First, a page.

By John Schaffner
After months of reviews and revisions to the city’s proposed new Comprehensive Plan, the Sandy Springs Planning Commission finally on June 7 approved and sent to city council the plan with 10 amendments and a stern note that the commission believes the plan to be basically flawed and “bogus.”
Commission members Donald Boyken and Lee Duncan led much of the attack on the validity of the plan during the three-and-one-half-hour session, claiming that the 6,800 new residents projected for the city over the next 20 years only represents about one-quarter of the real numbers now being projected by the Atlanta Regional Commission and other groups.
Boyken said the number of new residents projected for Sandy Springs over the next 20 years should be about 27,000 not 6,800. He said the estimate of new jobs in the city over the next 20 years also is inaccurate.
“It is a basic flaw” in the entire Comprehensive Plan, Boyken stated, contending that, because of that basic flaw, all of the projections in the residential and transportation portions of the plan are likely meaningless.
Boyken asked if the residential plan provides for 13,000 added housing units, which he claims would be accurate, or 3,300 units, which would be based on the projection of 6,800 new residents over the 20 years.
Nancy Leathers, director of Community Development for the city, said the City Council had approved using the figure of 6,800 new residents for the development of the new Comprehensive Plan, so that was the figure the hired consultants and those serving on committees to develop the plan were required to use.
It was confirmed that to date there have been no “what-ifs” done considering any other numbers in any part of the plan.
Boyken re-iterated that the transportation planning is based on what he called “under-sized numbers.”
Duncan attacked the transportation plan as being inner-city oriented with little focus on interconnectivity with other surrounding communities.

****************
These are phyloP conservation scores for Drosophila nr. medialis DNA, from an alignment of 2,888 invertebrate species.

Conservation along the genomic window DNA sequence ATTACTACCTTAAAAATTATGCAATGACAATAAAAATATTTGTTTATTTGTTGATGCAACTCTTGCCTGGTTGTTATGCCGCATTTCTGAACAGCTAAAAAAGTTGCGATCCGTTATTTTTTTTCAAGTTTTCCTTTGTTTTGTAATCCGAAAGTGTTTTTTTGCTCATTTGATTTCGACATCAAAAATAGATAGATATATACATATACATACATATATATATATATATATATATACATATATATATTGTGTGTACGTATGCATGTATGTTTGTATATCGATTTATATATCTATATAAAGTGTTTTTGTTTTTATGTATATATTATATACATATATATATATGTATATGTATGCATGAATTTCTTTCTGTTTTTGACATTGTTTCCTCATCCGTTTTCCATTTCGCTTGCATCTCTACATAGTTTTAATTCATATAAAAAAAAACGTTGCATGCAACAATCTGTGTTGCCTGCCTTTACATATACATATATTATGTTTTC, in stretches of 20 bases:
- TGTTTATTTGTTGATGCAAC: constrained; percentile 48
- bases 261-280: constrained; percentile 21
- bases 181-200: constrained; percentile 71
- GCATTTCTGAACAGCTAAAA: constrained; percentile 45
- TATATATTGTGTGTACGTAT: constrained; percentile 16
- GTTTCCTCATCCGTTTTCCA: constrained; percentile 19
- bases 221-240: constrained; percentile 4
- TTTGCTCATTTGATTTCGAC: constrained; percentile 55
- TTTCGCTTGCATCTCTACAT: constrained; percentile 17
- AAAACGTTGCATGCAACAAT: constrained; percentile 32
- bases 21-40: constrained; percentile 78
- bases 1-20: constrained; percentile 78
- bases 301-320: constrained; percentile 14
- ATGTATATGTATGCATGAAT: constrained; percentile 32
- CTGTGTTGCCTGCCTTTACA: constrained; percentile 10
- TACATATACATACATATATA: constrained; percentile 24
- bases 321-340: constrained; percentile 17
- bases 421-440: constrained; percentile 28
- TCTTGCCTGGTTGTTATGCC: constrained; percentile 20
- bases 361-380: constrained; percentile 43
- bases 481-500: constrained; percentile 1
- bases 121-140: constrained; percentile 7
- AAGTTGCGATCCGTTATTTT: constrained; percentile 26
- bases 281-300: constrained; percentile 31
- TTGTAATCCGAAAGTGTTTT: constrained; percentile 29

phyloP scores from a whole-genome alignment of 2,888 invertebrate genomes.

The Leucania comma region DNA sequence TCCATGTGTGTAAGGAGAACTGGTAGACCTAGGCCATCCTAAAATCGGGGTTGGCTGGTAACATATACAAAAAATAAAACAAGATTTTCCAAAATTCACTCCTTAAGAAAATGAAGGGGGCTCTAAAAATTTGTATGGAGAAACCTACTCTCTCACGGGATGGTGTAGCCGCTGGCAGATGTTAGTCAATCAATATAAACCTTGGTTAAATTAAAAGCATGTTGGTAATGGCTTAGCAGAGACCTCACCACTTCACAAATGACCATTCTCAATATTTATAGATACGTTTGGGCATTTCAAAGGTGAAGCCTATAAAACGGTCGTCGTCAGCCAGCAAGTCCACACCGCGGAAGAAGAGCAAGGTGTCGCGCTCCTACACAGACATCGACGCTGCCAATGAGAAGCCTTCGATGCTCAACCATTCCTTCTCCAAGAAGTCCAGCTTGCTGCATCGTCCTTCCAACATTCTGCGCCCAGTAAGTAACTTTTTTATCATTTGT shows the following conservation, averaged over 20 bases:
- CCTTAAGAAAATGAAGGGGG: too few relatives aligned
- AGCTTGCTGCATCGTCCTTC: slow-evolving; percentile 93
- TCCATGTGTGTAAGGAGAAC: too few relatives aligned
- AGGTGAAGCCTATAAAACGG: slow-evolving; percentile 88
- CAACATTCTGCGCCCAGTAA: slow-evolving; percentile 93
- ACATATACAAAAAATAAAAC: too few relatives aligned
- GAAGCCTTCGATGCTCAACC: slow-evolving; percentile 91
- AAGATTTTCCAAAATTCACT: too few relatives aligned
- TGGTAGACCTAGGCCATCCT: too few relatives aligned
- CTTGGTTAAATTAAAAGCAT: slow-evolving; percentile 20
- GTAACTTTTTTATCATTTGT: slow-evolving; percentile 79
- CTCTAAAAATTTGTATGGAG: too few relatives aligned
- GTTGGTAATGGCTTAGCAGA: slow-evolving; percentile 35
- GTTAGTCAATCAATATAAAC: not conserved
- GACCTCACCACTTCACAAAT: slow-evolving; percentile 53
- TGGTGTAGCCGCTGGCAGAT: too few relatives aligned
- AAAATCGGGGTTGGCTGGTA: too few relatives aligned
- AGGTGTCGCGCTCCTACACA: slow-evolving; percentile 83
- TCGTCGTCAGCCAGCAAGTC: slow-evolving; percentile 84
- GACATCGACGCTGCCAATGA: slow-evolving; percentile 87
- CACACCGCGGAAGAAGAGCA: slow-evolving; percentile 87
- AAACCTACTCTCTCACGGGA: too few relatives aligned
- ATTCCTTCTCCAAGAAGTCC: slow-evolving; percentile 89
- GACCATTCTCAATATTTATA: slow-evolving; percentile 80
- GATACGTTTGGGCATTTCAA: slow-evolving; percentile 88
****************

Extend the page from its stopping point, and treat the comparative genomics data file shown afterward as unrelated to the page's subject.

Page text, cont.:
Duncan summed up why the Planning Commission needed to go ahead and approve the plan—flawed or not—explaining that the real purpose of the exercise was to send a plan to the state to meet a required deadline, regardless of its accuracy.
City Council will take action on the Comprehensive Plan at a June 19 meeting, following a public hearing.
In the end, the plan was approved with the 10 amendments and the attached stern note to city council urging that it reevaluate the numbers used as the basis for developing this plan and that the plan be reviewed and updated based on more correct projections.
One of Duncan’s amendments dealt with offering incentives or bonuses to aid in the redevelopment of “obsolete” properties along Roswell Road. Duncan also wants the city to develop such incentives to attract young people to make Sandy Springs their home.
Wayne Thatcher and Susan Maziar got into a direct argument over development density versus green space and Maziar ended up on the short end of the argument.
Thatcher said the plan provides for “insufficient density in the nodes to handle anticipated growth and be economically feasible.”
In contrast, Maziar wanted to change the requirement for 15 percent open or green space in the town center and I-285/Roswell Road nodes to a minimum of 10 percent green space and 5 percent open or green space. In all other nodes, she wanted the requirement of 10 percent open or green space changed to only green space.
After the votes were taken, the town center and I-285/Roswell Road nodes stayed at 15 percent open “and” green space and the remainder of the nodes were changed to 5 percent green space and 5 percent open or green space.